Pursing a military career, Karamanoukian graduated from the Ecole de Guerre in Paris in the early 1930s. Al Schottelkotte 69, veteran newsman and Scripps Howard executive, died Wednesday of cancer at his rural home in southern Indiana. Schottelkotte, a former reporter for the Cincinnati Enquirer who pioneered television news in his 35 years at WCPO-TV, had been battling cancer for about two years. Clayton Tonnemaker, 68, an All-America lineman at the University of Minnesota who later played for the Green Bay Packers, died Wednesday in St. Paul, of complications after heart and lung surgery.

A member of the College Football Hall of Fame, Tonnemaker started at center and linebacker for the Gophers from 1946 to 1949. He joined Green Bay as a firstround draft pick in 1950. Tonnemaker was a vice president until 1975 for Cargill the commodities trading and food processing company. He also ran a coal mine in Montana, and later imported industrial equipment. Gregory Kane Read about Bass Reeves, the best in the Old West Hitting all the targets would mean a 5 percent bonus, or a total of $38,093 for the 35 employees.

Individually, maximum bonuses would range from $736 to more than $1,500, depending on the worker's salary. The federal government will pick up two-thirds of the cost of the bonuses. Maloy said incentive pay is just one aspect of a plan to make the office more businesslike as it goes after its 6,000 cases with techniques modeled after similar projects in Pennsylvania and Georgia. "Efficiency and streamlining are the things we're going after," he said. For example: Flexible work hours enable collectors to make calls at night, when their targets are apt to be home.

The county Circuit Court has created a child support "master" to hear only collection cases. A new "customer service" unit will deal with child-support recipi- from Page Old West has ever known. Mind you, that's not "the best black lawman." It's the best lawman, period. That includes the renowned Wyatt Earp, who wasn't exactly a slouch as a lawman. Reeves was one of several black U.S.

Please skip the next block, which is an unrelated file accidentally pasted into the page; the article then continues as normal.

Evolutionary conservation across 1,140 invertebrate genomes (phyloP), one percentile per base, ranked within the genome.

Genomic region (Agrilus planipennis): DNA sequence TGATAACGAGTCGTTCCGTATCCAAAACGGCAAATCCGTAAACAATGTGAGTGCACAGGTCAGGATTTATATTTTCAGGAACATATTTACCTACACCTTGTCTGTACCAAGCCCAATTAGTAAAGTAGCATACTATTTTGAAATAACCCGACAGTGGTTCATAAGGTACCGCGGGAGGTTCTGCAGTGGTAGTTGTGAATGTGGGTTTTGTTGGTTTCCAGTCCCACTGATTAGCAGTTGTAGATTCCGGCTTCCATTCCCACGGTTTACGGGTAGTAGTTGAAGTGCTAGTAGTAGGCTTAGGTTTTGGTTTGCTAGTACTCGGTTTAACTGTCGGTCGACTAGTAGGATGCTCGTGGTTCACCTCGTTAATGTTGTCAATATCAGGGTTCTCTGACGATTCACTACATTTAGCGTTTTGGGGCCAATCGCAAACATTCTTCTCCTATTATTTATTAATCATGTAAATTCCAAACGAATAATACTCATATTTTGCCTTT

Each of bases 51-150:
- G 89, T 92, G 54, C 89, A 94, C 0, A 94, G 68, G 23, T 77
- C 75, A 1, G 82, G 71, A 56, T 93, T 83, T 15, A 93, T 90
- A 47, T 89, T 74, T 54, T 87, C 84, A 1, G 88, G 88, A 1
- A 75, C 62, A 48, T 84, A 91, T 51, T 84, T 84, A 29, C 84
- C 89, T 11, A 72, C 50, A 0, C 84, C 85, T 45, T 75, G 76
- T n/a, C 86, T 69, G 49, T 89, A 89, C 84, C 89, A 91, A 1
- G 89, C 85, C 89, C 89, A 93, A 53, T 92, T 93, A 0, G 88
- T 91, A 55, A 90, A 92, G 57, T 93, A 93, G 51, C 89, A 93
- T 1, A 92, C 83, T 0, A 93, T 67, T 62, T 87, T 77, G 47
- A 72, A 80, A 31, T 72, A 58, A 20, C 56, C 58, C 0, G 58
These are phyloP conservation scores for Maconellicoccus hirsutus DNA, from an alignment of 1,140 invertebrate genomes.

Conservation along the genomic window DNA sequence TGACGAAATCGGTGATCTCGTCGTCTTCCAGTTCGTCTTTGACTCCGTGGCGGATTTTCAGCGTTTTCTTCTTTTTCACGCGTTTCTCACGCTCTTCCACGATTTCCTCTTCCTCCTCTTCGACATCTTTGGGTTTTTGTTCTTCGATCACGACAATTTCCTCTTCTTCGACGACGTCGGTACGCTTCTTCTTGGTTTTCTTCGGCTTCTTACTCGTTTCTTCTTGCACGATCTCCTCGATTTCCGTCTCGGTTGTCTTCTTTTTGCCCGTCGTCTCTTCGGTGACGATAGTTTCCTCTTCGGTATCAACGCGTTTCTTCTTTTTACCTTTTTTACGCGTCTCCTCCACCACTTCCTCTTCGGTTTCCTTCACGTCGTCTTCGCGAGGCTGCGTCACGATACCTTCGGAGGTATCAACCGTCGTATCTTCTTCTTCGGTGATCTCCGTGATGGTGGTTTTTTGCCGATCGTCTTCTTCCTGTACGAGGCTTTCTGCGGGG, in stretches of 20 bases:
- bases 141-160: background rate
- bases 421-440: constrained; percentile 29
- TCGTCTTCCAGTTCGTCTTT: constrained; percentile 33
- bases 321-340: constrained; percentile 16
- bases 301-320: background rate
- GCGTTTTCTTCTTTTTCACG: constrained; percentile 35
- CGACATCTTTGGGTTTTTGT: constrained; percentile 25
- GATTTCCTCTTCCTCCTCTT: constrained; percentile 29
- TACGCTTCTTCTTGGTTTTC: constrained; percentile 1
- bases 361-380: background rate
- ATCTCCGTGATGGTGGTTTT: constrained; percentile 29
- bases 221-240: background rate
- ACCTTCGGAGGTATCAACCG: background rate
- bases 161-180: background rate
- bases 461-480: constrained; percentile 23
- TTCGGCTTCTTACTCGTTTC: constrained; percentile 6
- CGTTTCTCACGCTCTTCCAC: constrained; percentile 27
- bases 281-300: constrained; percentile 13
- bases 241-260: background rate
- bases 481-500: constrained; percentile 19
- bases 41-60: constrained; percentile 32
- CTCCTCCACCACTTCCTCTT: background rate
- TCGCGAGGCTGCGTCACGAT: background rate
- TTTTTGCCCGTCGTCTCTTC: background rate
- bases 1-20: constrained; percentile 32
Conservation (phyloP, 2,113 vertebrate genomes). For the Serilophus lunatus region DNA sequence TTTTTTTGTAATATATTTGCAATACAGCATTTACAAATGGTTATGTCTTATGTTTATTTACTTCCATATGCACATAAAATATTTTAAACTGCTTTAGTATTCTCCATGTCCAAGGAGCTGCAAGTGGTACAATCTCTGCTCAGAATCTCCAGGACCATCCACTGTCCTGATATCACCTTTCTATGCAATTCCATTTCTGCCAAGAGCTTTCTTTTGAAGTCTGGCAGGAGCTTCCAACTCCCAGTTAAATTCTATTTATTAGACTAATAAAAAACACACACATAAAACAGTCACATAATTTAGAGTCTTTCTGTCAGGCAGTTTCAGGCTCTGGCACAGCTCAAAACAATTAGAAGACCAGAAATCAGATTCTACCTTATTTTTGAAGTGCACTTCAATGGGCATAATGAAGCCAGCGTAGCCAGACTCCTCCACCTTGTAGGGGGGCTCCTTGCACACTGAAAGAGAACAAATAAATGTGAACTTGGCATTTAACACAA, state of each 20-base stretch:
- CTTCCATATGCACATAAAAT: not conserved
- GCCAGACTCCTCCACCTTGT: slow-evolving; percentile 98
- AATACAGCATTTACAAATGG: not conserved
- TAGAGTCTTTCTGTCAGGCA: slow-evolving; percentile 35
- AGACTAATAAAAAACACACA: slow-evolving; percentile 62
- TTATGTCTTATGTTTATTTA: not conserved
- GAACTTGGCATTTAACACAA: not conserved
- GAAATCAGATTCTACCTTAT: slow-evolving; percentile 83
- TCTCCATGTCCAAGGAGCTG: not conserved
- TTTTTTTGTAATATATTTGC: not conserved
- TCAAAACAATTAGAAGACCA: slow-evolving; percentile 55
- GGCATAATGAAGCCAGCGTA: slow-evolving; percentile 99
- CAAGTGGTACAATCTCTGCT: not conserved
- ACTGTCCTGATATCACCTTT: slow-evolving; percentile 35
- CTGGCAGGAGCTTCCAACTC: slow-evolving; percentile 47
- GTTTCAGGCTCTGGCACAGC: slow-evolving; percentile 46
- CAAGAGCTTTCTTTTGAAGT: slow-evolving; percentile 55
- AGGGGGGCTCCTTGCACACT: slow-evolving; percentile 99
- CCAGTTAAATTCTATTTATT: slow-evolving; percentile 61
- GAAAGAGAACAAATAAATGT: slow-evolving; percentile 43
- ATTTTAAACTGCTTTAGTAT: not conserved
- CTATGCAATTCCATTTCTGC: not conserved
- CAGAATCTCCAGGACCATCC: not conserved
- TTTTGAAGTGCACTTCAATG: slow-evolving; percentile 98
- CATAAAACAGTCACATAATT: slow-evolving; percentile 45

deputy marshals appointed by Judge Isaac Parker to patrol the Indian Territory in the latter part of the 19th century. The Indian Territory, in what is now Oklahoma, was a haven for the vilest criminals. Parker's deputy marshal force was multiracial black, white and Indian. So was the criminal element in the Indian Territory. In the 21 years Parker served as judge in Fort Smith, deputy U.S.

marshals rounded up enough criminals for him to try 13,490 cases and win 8,500, according to AbdulJabbar's research. Despite Parker's reputation as a hanging judge, only 79 men were executed during. his tenure 30 white, 26 Indian and 23 black. (Abdul-Jabbar calls Parker "the equal opportunity Hanging Reeves is regarded by some historians as Parker's best deputy marshal. In 32 years as a lawman, Reeves made some 3,000 arrests and killed some 14 men.

The number of men killed could have been higher, but Reeves used ingenuity, his knowledge of five Indian languages and clever disguises to capture most of the criminals he pursued. He could well have been America's first undercover cop. It is worth repeating that Reeves' exploits occurred in the Indian Territory, which was west of Fort Smith. The region was so gruesome that it was said, "There is no God west of Fort Smith." Sixty-five of Parker's deputy marshals were killed in the line of duty, and Reeves as the most feared one in the Indian Territory was shot at plenty of times. It's a pity we don't get to hear or read much about the lives of people like Bass Reeves.

I first read about him in Art Burton's book "Black, Red and Deadly." I don't know if it's a case of great minds thinking alike or of guys with extremely large foreheads thinking alike, but both Abdul-Jabbar and I were impressed by an occurrence that demonstrated Reeves' integrity. "To me," Abdul-Jabbar writes, "the event in Bass Reeves' life that took the true measure of the man was when he arrested his own son. As far as I know, there was no comparable situation for a lawman in the West." Abdul-Jabbar skillfully blends the unfamiliar historical figures with those well-known in this book. He wrote it so that black youth "could feel connected to this country its institutions." But there is something here for everyone, as his praise of Judge Parker and Thomas Jefferson always speak highly of Thomas shows. The history of Afro-America and white America are indeed intertwined.

Buy this book as a gift for some youngster reluctant to read or for yourself..